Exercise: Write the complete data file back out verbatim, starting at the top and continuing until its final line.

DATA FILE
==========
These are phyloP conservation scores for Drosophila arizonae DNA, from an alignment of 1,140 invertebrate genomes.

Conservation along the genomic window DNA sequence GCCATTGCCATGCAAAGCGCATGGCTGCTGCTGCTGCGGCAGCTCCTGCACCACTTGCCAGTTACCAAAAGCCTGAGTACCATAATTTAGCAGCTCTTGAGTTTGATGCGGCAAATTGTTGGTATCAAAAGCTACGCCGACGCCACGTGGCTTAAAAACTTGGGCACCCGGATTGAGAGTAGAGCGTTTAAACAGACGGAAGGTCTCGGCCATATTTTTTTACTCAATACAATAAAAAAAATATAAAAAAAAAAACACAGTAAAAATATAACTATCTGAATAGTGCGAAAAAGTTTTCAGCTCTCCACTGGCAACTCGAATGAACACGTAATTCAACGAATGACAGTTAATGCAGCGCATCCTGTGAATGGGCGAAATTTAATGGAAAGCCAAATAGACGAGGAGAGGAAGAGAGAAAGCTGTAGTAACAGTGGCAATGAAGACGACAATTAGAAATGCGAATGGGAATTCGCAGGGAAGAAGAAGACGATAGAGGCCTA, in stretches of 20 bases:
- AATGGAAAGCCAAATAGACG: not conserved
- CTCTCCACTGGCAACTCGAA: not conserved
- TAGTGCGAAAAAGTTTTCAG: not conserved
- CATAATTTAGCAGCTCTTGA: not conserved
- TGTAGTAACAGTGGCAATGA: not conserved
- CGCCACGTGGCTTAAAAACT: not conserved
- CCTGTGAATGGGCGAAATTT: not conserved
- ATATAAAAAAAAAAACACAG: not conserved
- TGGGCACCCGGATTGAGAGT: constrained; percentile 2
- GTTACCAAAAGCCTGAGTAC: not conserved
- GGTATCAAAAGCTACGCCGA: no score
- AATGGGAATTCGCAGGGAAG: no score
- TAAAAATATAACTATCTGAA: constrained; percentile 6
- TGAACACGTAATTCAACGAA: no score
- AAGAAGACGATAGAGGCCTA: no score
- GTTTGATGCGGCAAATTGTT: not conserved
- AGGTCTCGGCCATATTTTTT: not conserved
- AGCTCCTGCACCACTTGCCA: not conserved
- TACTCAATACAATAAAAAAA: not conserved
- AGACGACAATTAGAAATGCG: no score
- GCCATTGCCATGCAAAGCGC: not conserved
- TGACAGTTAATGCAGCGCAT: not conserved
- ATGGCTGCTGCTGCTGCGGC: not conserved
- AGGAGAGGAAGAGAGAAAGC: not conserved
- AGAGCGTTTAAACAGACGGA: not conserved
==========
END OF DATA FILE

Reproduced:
These are phyloP conservation scores for Drosophila arizonae DNA, from an alignment of 1,140 invertebrate genomes.

Conservation along the genomic window DNA sequence GCCATTGCCATGCAAAGCGCATGGCTGCTGCTGCTGCGGCAGCTCCTGCACCACTTGCCAGTTACCAAAAGCCTGAGTACCATAATTTAGCAGCTCTTGAGTTTGATGCGGCAAATTGTTGGTATCAAAAGCTACGCCGACGCCACGTGGCTTAAAAACTTGGGCACCCGGATTGAGAGTAGAGCGTTTAAACAGACGGAAGGTCTCGGCCATATTTTTTTACTCAATACAATAAAAAAAATATAAAAAAAAAAACACAGTAAAAATATAACTATCTGAATAGTGCGAAAAAGTTTTCAGCTCTCCACTGGCAACTCGAATGAACACGTAATTCAACGAATGACAGTTAATGCAGCGCATCCTGTGAATGGGCGAAATTTAATGGAAAGCCAAATAGACGAGGAGAGGAAGAGAGAAAGCTGTAGTAACAGTGGCAATGAAGACGACAATTAGAAATGCGAATGGGAATTCGCAGGGAAGAAGAAGACGATAGAGGCCTA, in stretches of 20 bases:
- AATGGAAAGCCAAATAGACG: not conserved
- CTCTCCACTGGCAACTCGAA: not conserved
- TAGTGCGAAAAAGTTTTCAG: not conserved
- CATAATTTAGCAGCTCTTGA: not conserved
- TGTAGTAACAGTGGCAATGA: not conserved
- CGCCACGTGGCTTAAAAACT: not conserved
- CCTGTGAATGGGCGAAATTT: not conserved
- ATATAAAAAAAAAAACACAG: not conserved
- TGGGCACCCGGATTGAGAGT: constrained; percentile 2
- GTTACCAAAAGCCTGAGTAC: not conserved
- GGTATCAAAAGCTACGCCGA: no score
- AATGGGAATTCGCAGGGAAG: no score
- TAAAAATATAACTATCTGAA: constrained; percentile 6
- TGAACACGTAATTCAACGAA: no score
- AAGAAGACGATAGAGGCCTA: no score
- GTTTGATGCGGCAAATTGTT: not conserved
- AGGTCTCGGCCATATTTTTT: not conserved
- AGCTCCTGCACCACTTGCCA: not conserved
- TACTCAATACAATAAAAAAA: not conserved
- AGACGACAATTAGAAATGCG: no score
- GCCATTGCCATGCAAAGCGC: not conserved
- TGACAGTTAATGCAGCGCAT: not conserved
- ATGGCTGCTGCTGCTGCGGC: not conserved
- AGGAGAGGAAGAGAGAAAGC: not conserved
- AGAGCGTTTAAACAGACGGA: not conserved